It is just awful to see Before and After images of buildings in what was the beautiful city of Aleppo but The Beekeeper of Aleppo shows us the heartbreaking impact of the civil war on people.  The story is narrated from the point-of-view of Nuri… a man who is maintaining a brave face, taking responsibility for what must be done, caring for his wife stricken by blindness, and being pushed into making very difficult moral choices by the circumstances in which they find themselves.  It is only as this beautifully crafted novel progresses that the reader comes to understand that Nuri is also traumatised and so he is not an entirely reliable narrator.

The couple’s journey is horrendous. From the heartbreak of the bombs in Syria through refugee camps in Turkey, Greece, and Britain, they are always dependent on the goodwill of others for even the most basic of human necessities.  The reader learns that there are people smugglers both good and bad, and that children are especially vulnerable.  Yet Lefteri lightens the mood with Nuri’s reminiscences about his former life as a beekeeper in Aleppo, his joyful memories of his small son Sami, and with descriptions of Afra’s art.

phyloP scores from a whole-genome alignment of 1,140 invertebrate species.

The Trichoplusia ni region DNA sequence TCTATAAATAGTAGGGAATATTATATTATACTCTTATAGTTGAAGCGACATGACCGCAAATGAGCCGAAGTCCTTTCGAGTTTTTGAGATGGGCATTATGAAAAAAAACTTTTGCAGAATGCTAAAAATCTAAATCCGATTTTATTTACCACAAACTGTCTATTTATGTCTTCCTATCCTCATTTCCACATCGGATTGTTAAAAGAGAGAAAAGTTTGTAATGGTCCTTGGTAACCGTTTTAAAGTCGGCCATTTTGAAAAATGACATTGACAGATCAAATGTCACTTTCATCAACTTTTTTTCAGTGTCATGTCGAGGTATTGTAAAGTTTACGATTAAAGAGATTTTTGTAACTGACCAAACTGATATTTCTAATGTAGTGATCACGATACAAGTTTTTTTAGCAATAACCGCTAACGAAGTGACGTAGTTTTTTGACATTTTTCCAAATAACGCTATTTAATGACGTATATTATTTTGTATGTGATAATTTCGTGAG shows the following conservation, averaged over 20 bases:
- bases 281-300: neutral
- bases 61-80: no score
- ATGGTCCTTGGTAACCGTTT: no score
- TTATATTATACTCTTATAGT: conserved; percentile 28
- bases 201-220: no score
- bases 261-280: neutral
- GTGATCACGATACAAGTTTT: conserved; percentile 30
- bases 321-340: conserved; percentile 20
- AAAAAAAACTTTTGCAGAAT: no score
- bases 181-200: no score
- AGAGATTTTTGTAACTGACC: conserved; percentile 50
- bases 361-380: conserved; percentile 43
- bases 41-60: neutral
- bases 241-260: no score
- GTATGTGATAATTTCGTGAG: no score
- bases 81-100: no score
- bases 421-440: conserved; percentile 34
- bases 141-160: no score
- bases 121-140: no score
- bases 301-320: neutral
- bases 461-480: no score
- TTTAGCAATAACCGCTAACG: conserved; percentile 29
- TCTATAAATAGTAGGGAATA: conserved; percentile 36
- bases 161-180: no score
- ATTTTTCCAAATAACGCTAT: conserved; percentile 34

And there is humour: in one sequence in Athens, Nuri feels very uneasy when he sees only women entering a place called The Hope Centre—until it is explained to him that this was a centre for women and children only, a place where they could have a hot shower and a cup of tea, where the children could play and new mothers could nurse their babies.  So he goes back to the park where they have been sheltering and collects Afra, and takes her back to the queue for a shower.  And afterwards there is a droll dialogue between them which gives the reader hope that their relationship will survive:

Afra came out of the Hope Centre smelling of soap, her face soft and gleaming with cream, and she had on a new headscarf.  I suddenly realised how bad I smelt.
‘Afra,’ I said, as we walked back to the park, ‘I stink.’
‘Yes,’ she said, trying not to smile.
‘I need to find somewhere to shower.’
‘Definitely.’
‘It’s bad.’
‘Very.’